Chi­nese driv­ers must stop – they just don’t want to

Global Times – Metro Shanghai - - PULSE - By Louise Ho

Ato­tal of 417 traf­fic ac­ci­dents were re­ported in the first five months of this year in Shang­hai, in­clud­ing 274 deaths and 212 in­juries, the city’s traf­fic po­lice an­nounced Mon­day. The two lead­ing causes of ac­ci­dents cited were driv­ers not obey­ing traf­fic lights and not let­ting pedes­tri­ans pass.

For any­one who lives here, the statis­tics come as no sur­prise. Chi­nese driv­ers – and ar­ro­gant nou­veau-riche Shang­hai driv­ers in par­tic­u­lar – are no­to­ri­ous for snub­bing traf­fic rules, and the lat­est data is ev­i­dent of that. New­com­ers, how­ever, of­ten seem dazed by the homi­ci­dal ma­ni­acs on the loose on China’s streets.

Like most res­i­dents, I’ve be­come numbly weary, and wary, that pedes­tri­ans here have no rights, but when I first ar­rived in the main­land, the au­dac­ity of Chi­nese driv­ers mak­ing left-hand or right-hand turns at in­ter­sec­tions when­ever they felt like it scared the heck out of me. Even at green lights, which the­o­ret­i­cally means that it’s safe to cross the road, pedes­tri­ans must first wait for mo­torists to turn, and the onus is on the pedes­trian to get out of the way or get hit.

But we are wrong. Re­cently I had an en­light­en­ing dis­cus­sion with a for­eign friend about this pe­cu­liar rule of China’s, who stated that “cars must al­ways let a pedes­trian cross first.” At first I thought he was just be­ing a typ­i­cal “our ways are su­pe­rior to yours” Westerner in China. But af­ter do­ing some due dili­gence on the of­fi­cial Road Traf­fic Safety Law of the Peo­ple’s Repub­lic of China, I found that in­deed pedes­tri­ans have pri­or­ity rightof-way ( xi­anx­ingquan, “first go rights”) over ve­hi­cles, es­pe­cially at in­ter­sec­tions.

I cross-checked this law with a Chi­nese col­league who re­cently com­pleted her driv­ing test. She con­firmed that it is writ­ten in the test that pedes­tri­ans have pri­or­ity over driv­ers. “The­o­ret­i­cally ev­ery driver knows this,” she said, “yet it is sel­dom en­forced on the road.”

Just to piss off lo­cal driv­ers and show them that pedes­tri­ans al­ways have the pri­or­ity at a cross­ing, my for­eign friend has the danger­ous habit of pur­posely step­ping in front of any car try­ing to bully its way through pedes­tri­ans at an in­ter­sec­tion. He ad­mits that his ve­hic­u­lar vig­i­lan­tism puts him at great risk, but he says it’d be worth it just to get a driver in trou­ble for hit­ting some­one if they dare not brake.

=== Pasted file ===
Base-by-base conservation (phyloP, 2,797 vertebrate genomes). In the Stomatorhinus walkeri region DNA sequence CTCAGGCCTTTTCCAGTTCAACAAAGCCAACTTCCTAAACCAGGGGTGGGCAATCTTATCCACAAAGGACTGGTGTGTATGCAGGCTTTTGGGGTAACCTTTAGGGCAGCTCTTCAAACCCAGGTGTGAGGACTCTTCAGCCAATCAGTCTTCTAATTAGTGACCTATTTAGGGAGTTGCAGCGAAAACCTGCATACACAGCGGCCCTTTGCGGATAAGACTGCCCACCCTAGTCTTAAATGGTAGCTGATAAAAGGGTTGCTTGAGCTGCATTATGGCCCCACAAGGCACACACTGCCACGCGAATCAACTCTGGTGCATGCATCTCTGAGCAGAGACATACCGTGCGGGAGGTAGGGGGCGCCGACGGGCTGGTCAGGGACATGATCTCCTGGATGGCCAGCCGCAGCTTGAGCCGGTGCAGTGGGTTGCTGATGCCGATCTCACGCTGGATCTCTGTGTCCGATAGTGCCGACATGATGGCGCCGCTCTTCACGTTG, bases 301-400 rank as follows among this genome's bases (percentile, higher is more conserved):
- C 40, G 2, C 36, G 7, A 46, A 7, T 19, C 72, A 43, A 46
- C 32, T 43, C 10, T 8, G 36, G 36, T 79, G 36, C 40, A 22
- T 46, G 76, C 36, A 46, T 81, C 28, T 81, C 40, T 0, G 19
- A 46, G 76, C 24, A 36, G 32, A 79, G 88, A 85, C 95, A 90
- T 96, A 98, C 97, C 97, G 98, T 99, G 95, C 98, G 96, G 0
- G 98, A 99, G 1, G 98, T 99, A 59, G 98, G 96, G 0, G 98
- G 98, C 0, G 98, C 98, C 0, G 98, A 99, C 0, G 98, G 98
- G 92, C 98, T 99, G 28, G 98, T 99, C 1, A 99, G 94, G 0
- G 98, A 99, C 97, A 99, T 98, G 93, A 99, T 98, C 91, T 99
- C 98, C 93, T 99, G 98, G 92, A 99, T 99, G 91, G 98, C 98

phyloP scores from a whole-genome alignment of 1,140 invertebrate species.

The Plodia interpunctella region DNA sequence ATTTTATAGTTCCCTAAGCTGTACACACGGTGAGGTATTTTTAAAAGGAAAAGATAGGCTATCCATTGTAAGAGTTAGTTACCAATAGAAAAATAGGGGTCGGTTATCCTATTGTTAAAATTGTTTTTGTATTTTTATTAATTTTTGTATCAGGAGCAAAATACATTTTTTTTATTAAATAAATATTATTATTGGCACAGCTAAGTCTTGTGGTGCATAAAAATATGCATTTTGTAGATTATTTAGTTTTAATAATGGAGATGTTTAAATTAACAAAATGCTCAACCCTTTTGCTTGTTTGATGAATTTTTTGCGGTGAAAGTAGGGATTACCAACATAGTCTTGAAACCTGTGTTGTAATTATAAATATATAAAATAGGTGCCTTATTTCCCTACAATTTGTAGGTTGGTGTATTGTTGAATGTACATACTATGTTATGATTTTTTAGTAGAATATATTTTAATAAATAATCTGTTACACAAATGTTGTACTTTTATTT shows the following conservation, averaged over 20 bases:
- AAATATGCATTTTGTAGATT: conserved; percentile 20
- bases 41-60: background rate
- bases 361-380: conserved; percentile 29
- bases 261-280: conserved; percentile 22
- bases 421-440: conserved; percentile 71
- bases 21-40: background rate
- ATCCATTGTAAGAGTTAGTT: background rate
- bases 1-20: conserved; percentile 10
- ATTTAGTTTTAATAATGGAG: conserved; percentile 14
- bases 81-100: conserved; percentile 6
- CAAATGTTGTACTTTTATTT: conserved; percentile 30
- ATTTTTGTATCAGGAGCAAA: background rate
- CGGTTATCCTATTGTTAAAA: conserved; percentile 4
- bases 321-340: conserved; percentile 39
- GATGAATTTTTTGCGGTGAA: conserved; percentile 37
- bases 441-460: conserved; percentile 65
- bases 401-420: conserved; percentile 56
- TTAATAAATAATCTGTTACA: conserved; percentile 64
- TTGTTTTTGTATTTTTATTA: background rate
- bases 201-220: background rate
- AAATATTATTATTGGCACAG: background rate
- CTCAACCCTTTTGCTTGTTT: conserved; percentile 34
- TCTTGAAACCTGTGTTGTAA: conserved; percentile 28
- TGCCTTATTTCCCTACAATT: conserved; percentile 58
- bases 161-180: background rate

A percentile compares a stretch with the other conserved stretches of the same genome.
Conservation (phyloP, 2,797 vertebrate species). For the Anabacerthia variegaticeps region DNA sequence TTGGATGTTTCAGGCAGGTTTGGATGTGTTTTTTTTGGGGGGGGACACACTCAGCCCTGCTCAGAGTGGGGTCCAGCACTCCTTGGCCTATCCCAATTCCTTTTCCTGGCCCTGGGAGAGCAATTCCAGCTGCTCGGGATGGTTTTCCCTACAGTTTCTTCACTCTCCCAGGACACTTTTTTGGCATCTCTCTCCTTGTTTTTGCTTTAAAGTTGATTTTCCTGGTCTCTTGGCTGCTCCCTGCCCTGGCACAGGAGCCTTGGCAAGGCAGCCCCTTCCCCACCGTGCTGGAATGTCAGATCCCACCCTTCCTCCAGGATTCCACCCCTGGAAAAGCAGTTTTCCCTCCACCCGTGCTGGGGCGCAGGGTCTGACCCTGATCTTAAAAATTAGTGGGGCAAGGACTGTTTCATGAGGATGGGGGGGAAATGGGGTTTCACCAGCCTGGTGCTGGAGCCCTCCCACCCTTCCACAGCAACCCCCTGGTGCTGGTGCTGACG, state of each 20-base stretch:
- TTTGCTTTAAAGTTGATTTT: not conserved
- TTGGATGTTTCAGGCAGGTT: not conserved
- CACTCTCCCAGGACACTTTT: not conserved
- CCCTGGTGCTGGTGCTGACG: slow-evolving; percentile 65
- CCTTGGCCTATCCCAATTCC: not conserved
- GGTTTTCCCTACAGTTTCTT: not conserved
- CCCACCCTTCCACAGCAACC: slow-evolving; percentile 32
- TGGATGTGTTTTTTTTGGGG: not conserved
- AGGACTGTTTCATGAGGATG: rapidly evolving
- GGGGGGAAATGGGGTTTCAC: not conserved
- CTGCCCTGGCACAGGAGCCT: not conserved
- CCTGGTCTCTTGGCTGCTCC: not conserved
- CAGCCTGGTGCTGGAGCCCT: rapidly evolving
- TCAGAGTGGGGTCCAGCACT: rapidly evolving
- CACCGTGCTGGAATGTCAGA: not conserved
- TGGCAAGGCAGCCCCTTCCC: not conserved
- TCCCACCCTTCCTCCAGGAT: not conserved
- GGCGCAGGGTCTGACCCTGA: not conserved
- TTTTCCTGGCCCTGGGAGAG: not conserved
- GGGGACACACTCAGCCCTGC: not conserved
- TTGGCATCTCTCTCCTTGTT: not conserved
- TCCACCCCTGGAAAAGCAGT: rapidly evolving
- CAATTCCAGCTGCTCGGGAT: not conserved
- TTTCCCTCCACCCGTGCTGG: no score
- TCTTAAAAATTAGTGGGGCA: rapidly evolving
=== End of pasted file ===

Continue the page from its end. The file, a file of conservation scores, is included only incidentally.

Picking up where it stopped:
Iron­i­cally, Shang­hai traf­fic po­lice re­vealed that the more ex­pe­ri­enced driv­ers – those with 11 to 15 years of driv­ing ex­pe­ri­ence and who are usu­ally from 30 to 40 years of age – con­trib­uted to ap­prox­i­mately 30 per­cent of the city’s ac­ci­dents. “Th­ese driv­ers think they have enough road ex­pe­ri­ence, so they tend to ig­nore traf­fic rules,” an of­fi­cer ex­plained to the Shang­hai Morn­ing Post.

But is “ex­pe­ri­ence” re­ally a good enough rea­son to drive like a ma­niac? It sounds to me more like su­per­cil­ious­ness. Ob­serve any road in Shang­hai (from a safe dis­tance) and you will bear wit­ness to the un­re­strained self­ish­ness of lo­cal mo­torists whose only thought is to get ahead of the next car, or past pass­ing pedes­tri­ans hold­ing them up at an in­ter­sec­tion, all just so that they can ar­rive at the next red light an eighth of a minute early.

There were 58,316 traf­fic fa­tal­i­ties in China in 2013, 78 per­cent more than 32,719 in the US. But in com­par­i­son there are 154 mil­lion ve­hi­cles in the main­land, much less than 240 mil­lion in Amer­ica. Road in­juries have be­come the third lead­ing cause of death in China ac­cord­ing to a study in The Lancet med­i­cal jour­nal last year. Many ex­perts be­lieve the ac­tual death toll is sig­nif­i­cantly higher than what is re­ported.

China has over­taken the US as the world’s largest au­to­mo­bile mar­ket. Twenty three mil­lion cars were sold in China last year, more than a quar­ter of the to­tal in the world.

Un­for­tu­nately, due to the “big fish eat lit­tle fish” men­tal­ity of Chi­nese driv­ers, its driv­ing cul­ture is still far be­hind most West­ern coun­tries. If th­ese atro­cious mo­torists con­tinue to haugh­tily ig­nore traf­fic laws, and if traf­fic po­lice don’t start en­forc­ing those laws more se­verely, Chi­nese driv­ers may soon be col­lec­tively re­spon­si­ble for the world’s largest act of geno­cide.

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